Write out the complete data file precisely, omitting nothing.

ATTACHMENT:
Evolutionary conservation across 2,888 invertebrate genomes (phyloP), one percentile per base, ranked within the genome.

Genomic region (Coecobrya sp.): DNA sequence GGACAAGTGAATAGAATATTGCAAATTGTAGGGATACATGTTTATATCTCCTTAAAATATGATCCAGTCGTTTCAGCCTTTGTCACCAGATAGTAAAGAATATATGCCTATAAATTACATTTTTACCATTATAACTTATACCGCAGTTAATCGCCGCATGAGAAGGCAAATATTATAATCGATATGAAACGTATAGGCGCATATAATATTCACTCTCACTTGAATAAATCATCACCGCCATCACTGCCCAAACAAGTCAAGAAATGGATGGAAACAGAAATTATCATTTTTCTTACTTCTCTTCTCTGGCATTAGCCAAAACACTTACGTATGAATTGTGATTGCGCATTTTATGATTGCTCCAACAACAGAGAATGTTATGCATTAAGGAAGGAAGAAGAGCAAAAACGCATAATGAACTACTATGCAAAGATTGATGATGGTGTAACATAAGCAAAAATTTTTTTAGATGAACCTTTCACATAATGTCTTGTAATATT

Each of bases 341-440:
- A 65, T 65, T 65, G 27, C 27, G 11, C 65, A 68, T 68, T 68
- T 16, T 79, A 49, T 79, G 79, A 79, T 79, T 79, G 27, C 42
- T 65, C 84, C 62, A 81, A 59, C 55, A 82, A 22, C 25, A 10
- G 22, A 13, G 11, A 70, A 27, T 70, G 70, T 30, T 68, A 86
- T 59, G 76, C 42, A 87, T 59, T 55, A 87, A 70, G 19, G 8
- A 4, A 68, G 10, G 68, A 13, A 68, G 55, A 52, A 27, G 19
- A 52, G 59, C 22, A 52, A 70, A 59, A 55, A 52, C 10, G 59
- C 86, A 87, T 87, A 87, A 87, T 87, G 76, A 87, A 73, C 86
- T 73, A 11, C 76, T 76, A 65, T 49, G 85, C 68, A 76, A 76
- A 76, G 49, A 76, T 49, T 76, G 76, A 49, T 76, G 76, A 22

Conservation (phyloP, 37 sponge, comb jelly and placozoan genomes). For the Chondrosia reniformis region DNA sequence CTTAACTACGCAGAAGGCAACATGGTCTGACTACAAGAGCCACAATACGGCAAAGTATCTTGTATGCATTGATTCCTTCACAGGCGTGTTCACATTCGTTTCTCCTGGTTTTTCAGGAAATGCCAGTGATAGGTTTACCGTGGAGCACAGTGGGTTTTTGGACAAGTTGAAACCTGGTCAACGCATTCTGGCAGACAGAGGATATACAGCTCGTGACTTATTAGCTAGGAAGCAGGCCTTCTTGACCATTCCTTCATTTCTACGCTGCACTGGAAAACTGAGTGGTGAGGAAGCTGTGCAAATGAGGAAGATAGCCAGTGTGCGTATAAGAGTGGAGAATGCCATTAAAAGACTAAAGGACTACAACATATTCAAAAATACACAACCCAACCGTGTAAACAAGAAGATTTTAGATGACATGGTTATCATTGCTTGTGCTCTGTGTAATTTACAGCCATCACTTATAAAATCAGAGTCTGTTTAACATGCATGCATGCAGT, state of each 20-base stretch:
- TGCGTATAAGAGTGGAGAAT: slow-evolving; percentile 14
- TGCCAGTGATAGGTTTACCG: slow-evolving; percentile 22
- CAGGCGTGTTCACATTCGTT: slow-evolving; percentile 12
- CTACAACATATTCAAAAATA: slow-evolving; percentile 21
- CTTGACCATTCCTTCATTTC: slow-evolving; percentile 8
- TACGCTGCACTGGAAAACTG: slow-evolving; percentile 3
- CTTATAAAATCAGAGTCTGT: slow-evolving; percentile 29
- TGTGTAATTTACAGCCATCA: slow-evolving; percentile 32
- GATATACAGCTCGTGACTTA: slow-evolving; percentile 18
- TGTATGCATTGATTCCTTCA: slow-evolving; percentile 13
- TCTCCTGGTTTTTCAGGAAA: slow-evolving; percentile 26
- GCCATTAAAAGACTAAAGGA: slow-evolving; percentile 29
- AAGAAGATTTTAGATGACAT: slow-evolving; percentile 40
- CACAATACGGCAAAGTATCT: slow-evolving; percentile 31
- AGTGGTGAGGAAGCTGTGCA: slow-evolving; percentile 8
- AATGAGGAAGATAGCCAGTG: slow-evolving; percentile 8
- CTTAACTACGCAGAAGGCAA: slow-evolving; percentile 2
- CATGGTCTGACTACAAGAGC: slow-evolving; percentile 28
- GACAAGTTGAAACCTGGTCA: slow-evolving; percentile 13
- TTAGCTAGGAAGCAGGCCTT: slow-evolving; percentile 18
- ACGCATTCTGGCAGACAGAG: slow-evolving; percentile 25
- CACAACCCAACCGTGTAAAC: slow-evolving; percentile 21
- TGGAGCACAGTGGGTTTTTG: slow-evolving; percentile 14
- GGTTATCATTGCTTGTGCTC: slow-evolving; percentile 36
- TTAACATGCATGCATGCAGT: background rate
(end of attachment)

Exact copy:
Evolutionary conservation across 2,888 invertebrate genomes (phyloP), one percentile per base, ranked within the genome.

Genomic region (Coecobrya sp.): DNA sequence GGACAAGTGAATAGAATATTGCAAATTGTAGGGATACATGTTTATATCTCCTTAAAATATGATCCAGTCGTTTCAGCCTTTGTCACCAGATAGTAAAGAATATATGCCTATAAATTACATTTTTACCATTATAACTTATACCGCAGTTAATCGCCGCATGAGAAGGCAAATATTATAATCGATATGAAACGTATAGGCGCATATAATATTCACTCTCACTTGAATAAATCATCACCGCCATCACTGCCCAAACAAGTCAAGAAATGGATGGAAACAGAAATTATCATTTTTCTTACTTCTCTTCTCTGGCATTAGCCAAAACACTTACGTATGAATTGTGATTGCGCATTTTATGATTGCTCCAACAACAGAGAATGTTATGCATTAAGGAAGGAAGAAGAGCAAAAACGCATAATGAACTACTATGCAAAGATTGATGATGGTGTAACATAAGCAAAAATTTTTTTAGATGAACCTTTCACATAATGTCTTGTAATATT

Each of bases 341-440:
- A 65, T 65, T 65, G 27, C 27, G 11, C 65, A 68, T 68, T 68
- T 16, T 79, A 49, T 79, G 79, A 79, T 79, T 79, G 27, C 42
- T 65, C 84, C 62, A 81, A 59, C 55, A 82, A 22, C 25, A 10
- G 22, A 13, G 11, A 70, A 27, T 70, G 70, T 30, T 68, A 86
- T 59, G 76, C 42, A 87, T 59, T 55, A 87, A 70, G 19, G 8
- A 4, A 68, G 10, G 68, A 13, A 68, G 55, A 52, A 27, G 19
- A 52, G 59, C 22, A 52, A 70, A 59, A 55, A 52, C 10, G 59
- C 86, A 87, T 87, A 87, A 87, T 87, G 76, A 87, A 73, C 86
- T 73, A 11, C 76, T 76, A 65, T 49, G 85, C 68, A 76, A 76
- A 76, G 49, A 76, T 49, T 76, G 76, A 49, T 76, G 76, A 22

Conservation (phyloP, 37 sponge, comb jelly and placozoan genomes). For the Chondrosia reniformis region DNA sequence CTTAACTACGCAGAAGGCAACATGGTCTGACTACAAGAGCCACAATACGGCAAAGTATCTTGTATGCATTGATTCCTTCACAGGCGTGTTCACATTCGTTTCTCCTGGTTTTTCAGGAAATGCCAGTGATAGGTTTACCGTGGAGCACAGTGGGTTTTTGGACAAGTTGAAACCTGGTCAACGCATTCTGGCAGACAGAGGATATACAGCTCGTGACTTATTAGCTAGGAAGCAGGCCTTCTTGACCATTCCTTCATTTCTACGCTGCACTGGAAAACTGAGTGGTGAGGAAGCTGTGCAAATGAGGAAGATAGCCAGTGTGCGTATAAGAGTGGAGAATGCCATTAAAAGACTAAAGGACTACAACATATTCAAAAATACACAACCCAACCGTGTAAACAAGAAGATTTTAGATGACATGGTTATCATTGCTTGTGCTCTGTGTAATTTACAGCCATCACTTATAAAATCAGAGTCTGTTTAACATGCATGCATGCAGT, state of each 20-base stretch:
- TGCGTATAAGAGTGGAGAAT: slow-evolving; percentile 14
- TGCCAGTGATAGGTTTACCG: slow-evolving; percentile 22
- CAGGCGTGTTCACATTCGTT: slow-evolving; percentile 12
- CTACAACATATTCAAAAATA: slow-evolving; percentile 21
- CTTGACCATTCCTTCATTTC: slow-evolving; percentile 8
- TACGCTGCACTGGAAAACTG: slow-evolving; percentile 3
- CTTATAAAATCAGAGTCTGT: slow-evolving; percentile 29
- TGTGTAATTTACAGCCATCA: slow-evolving; percentile 32
- GATATACAGCTCGTGACTTA: slow-evolving; percentile 18
- TGTATGCATTGATTCCTTCA: slow-evolving; percentile 13
- TCTCCTGGTTTTTCAGGAAA: slow-evolving; percentile 26
- GCCATTAAAAGACTAAAGGA: slow-evolving; percentile 29
- AAGAAGATTTTAGATGACAT: slow-evolving; percentile 40
- CACAATACGGCAAAGTATCT: slow-evolving; percentile 31
- AGTGGTGAGGAAGCTGTGCA: slow-evolving; percentile 8
- AATGAGGAAGATAGCCAGTG: slow-evolving; percentile 8
- CTTAACTACGCAGAAGGCAA: slow-evolving; percentile 2
- CATGGTCTGACTACAAGAGC: slow-evolving; percentile 28
- GACAAGTTGAAACCTGGTCA: slow-evolving; percentile 13
- TTAGCTAGGAAGCAGGCCTT: slow-evolving; percentile 18
- ACGCATTCTGGCAGACAGAG: slow-evolving; percentile 25
- CACAACCCAACCGTGTAAAC: slow-evolving; percentile 21
- TGGAGCACAGTGGGTTTTTG: slow-evolving; percentile 14
- GGTTATCATTGCTTGTGCTC: slow-evolving; percentile 36
- TTAACATGCATGCATGCAGT: background rate